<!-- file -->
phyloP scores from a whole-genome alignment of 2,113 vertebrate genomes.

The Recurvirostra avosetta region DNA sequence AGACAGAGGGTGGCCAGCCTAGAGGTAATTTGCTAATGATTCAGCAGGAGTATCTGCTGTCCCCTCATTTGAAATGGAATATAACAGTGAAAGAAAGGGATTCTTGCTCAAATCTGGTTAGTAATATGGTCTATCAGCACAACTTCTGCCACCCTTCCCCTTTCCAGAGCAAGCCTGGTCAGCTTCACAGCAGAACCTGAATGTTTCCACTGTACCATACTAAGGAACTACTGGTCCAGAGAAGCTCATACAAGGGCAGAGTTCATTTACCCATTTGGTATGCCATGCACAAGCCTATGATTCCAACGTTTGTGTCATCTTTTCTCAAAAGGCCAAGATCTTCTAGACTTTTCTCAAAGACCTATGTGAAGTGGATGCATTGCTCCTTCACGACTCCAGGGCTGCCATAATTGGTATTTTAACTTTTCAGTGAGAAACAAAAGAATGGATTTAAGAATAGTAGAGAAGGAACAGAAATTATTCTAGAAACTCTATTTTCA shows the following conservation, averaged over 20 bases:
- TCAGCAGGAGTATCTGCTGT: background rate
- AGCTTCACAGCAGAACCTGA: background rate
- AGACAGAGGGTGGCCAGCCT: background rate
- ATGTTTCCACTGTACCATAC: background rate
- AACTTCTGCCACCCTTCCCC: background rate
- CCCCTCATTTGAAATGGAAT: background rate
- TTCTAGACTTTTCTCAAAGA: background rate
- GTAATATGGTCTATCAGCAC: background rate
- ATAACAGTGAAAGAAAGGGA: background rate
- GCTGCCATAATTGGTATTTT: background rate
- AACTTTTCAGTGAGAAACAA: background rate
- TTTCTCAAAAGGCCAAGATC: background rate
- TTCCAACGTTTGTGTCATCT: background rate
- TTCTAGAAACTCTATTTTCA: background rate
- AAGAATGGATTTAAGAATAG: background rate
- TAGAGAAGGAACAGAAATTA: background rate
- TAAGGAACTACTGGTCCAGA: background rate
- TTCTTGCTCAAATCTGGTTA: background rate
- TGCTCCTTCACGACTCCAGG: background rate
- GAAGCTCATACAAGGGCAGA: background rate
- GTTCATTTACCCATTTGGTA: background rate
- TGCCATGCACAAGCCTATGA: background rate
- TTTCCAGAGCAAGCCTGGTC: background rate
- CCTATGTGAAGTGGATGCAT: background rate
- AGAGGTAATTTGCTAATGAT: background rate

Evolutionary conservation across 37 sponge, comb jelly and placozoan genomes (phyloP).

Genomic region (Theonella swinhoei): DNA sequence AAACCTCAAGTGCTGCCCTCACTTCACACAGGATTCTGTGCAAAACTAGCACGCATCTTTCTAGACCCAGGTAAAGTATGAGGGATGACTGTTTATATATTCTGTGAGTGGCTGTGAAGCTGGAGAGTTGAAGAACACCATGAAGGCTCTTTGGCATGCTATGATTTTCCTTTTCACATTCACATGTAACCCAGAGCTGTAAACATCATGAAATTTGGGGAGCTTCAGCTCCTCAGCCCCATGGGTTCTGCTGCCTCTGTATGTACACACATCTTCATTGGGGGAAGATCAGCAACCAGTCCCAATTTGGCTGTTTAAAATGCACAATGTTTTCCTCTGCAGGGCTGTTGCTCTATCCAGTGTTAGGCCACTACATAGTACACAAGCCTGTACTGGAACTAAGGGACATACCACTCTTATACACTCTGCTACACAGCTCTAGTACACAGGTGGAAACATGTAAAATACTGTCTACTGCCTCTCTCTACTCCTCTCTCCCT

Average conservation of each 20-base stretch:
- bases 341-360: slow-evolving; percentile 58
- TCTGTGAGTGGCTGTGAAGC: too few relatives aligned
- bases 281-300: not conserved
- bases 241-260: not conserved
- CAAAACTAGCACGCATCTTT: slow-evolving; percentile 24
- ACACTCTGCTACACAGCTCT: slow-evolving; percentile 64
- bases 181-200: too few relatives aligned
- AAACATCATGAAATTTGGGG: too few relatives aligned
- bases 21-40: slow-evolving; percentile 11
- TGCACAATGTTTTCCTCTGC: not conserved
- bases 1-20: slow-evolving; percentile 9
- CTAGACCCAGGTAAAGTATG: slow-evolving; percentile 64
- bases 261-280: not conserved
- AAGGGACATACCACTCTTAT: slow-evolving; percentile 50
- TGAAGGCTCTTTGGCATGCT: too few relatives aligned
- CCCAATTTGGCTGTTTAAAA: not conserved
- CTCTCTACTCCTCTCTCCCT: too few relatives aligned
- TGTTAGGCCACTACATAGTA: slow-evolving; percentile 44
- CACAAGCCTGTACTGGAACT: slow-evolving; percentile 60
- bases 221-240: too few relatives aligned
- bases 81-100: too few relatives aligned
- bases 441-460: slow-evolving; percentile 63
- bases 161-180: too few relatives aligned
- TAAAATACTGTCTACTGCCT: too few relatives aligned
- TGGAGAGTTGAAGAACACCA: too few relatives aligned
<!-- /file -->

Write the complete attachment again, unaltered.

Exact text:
phyloP scores from a whole-genome alignment of 2,113 vertebrate genomes.

The Recurvirostra avosetta region DNA sequence AGACAGAGGGTGGCCAGCCTAGAGGTAATTTGCTAATGATTCAGCAGGAGTATCTGCTGTCCCCTCATTTGAAATGGAATATAACAGTGAAAGAAAGGGATTCTTGCTCAAATCTGGTTAGTAATATGGTCTATCAGCACAACTTCTGCCACCCTTCCCCTTTCCAGAGCAAGCCTGGTCAGCTTCACAGCAGAACCTGAATGTTTCCACTGTACCATACTAAGGAACTACTGGTCCAGAGAAGCTCATACAAGGGCAGAGTTCATTTACCCATTTGGTATGCCATGCACAAGCCTATGATTCCAACGTTTGTGTCATCTTTTCTCAAAAGGCCAAGATCTTCTAGACTTTTCTCAAAGACCTATGTGAAGTGGATGCATTGCTCCTTCACGACTCCAGGGCTGCCATAATTGGTATTTTAACTTTTCAGTGAGAAACAAAAGAATGGATTTAAGAATAGTAGAGAAGGAACAGAAATTATTCTAGAAACTCTATTTTCA shows the following conservation, averaged over 20 bases:
- TCAGCAGGAGTATCTGCTGT: background rate
- AGCTTCACAGCAGAACCTGA: background rate
- AGACAGAGGGTGGCCAGCCT: background rate
- ATGTTTCCACTGTACCATAC: background rate
- AACTTCTGCCACCCTTCCCC: background rate
- CCCCTCATTTGAAATGGAAT: background rate
- TTCTAGACTTTTCTCAAAGA: background rate
- GTAATATGGTCTATCAGCAC: background rate
- ATAACAGTGAAAGAAAGGGA: background rate
- GCTGCCATAATTGGTATTTT: background rate
- AACTTTTCAGTGAGAAACAA: background rate
- TTTCTCAAAAGGCCAAGATC: background rate
- TTCCAACGTTTGTGTCATCT: background rate
- TTCTAGAAACTCTATTTTCA: background rate
- AAGAATGGATTTAAGAATAG: background rate
- TAGAGAAGGAACAGAAATTA: background rate
- TAAGGAACTACTGGTCCAGA: background rate
- TTCTTGCTCAAATCTGGTTA: background rate
- TGCTCCTTCACGACTCCAGG: background rate
- GAAGCTCATACAAGGGCAGA: background rate
- GTTCATTTACCCATTTGGTA: background rate
- TGCCATGCACAAGCCTATGA: background rate
- TTTCCAGAGCAAGCCTGGTC: background rate
- CCTATGTGAAGTGGATGCAT: background rate
- AGAGGTAATTTGCTAATGAT: background rate

Evolutionary conservation across 37 sponge, comb jelly and placozoan genomes (phyloP).

Genomic region (Theonella swinhoei): DNA sequence AAACCTCAAGTGCTGCCCTCACTTCACACAGGATTCTGTGCAAAACTAGCACGCATCTTTCTAGACCCAGGTAAAGTATGAGGGATGACTGTTTATATATTCTGTGAGTGGCTGTGAAGCTGGAGAGTTGAAGAACACCATGAAGGCTCTTTGGCATGCTATGATTTTCCTTTTCACATTCACATGTAACCCAGAGCTGTAAACATCATGAAATTTGGGGAGCTTCAGCTCCTCAGCCCCATGGGTTCTGCTGCCTCTGTATGTACACACATCTTCATTGGGGGAAGATCAGCAACCAGTCCCAATTTGGCTGTTTAAAATGCACAATGTTTTCCTCTGCAGGGCTGTTGCTCTATCCAGTGTTAGGCCACTACATAGTACACAAGCCTGTACTGGAACTAAGGGACATACCACTCTTATACACTCTGCTACACAGCTCTAGTACACAGGTGGAAACATGTAAAATACTGTCTACTGCCTCTCTCTACTCCTCTCTCCCT

Average conservation of each 20-base stretch:
- bases 341-360: slow-evolving; percentile 58
- TCTGTGAGTGGCTGTGAAGC: too few relatives aligned
- bases 281-300: not conserved
- bases 241-260: not conserved
- CAAAACTAGCACGCATCTTT: slow-evolving; percentile 24
- ACACTCTGCTACACAGCTCT: slow-evolving; percentile 64
- bases 181-200: too few relatives aligned
- AAACATCATGAAATTTGGGG: too few relatives aligned
- bases 21-40: slow-evolving; percentile 11
- TGCACAATGTTTTCCTCTGC: not conserved
- bases 1-20: slow-evolving; percentile 9
- CTAGACCCAGGTAAAGTATG: slow-evolving; percentile 64
- bases 261-280: not conserved
- AAGGGACATACCACTCTTAT: slow-evolving; percentile 50
- TGAAGGCTCTTTGGCATGCT: too few relatives aligned
- CCCAATTTGGCTGTTTAAAA: not conserved
- CTCTCTACTCCTCTCTCCCT: too few relatives aligned
- TGTTAGGCCACTACATAGTA: slow-evolving; percentile 44
- CACAAGCCTGTACTGGAACT: slow-evolving; percentile 60
- bases 221-240: too few relatives aligned
- bases 81-100: too few relatives aligned
- bases 441-460: slow-evolving; percentile 63
- bases 161-180: too few relatives aligned
- TAAAATACTGTCTACTGCCT: too few relatives aligned
- TGGAGAGTTGAAGAACACCA: too few relatives aligned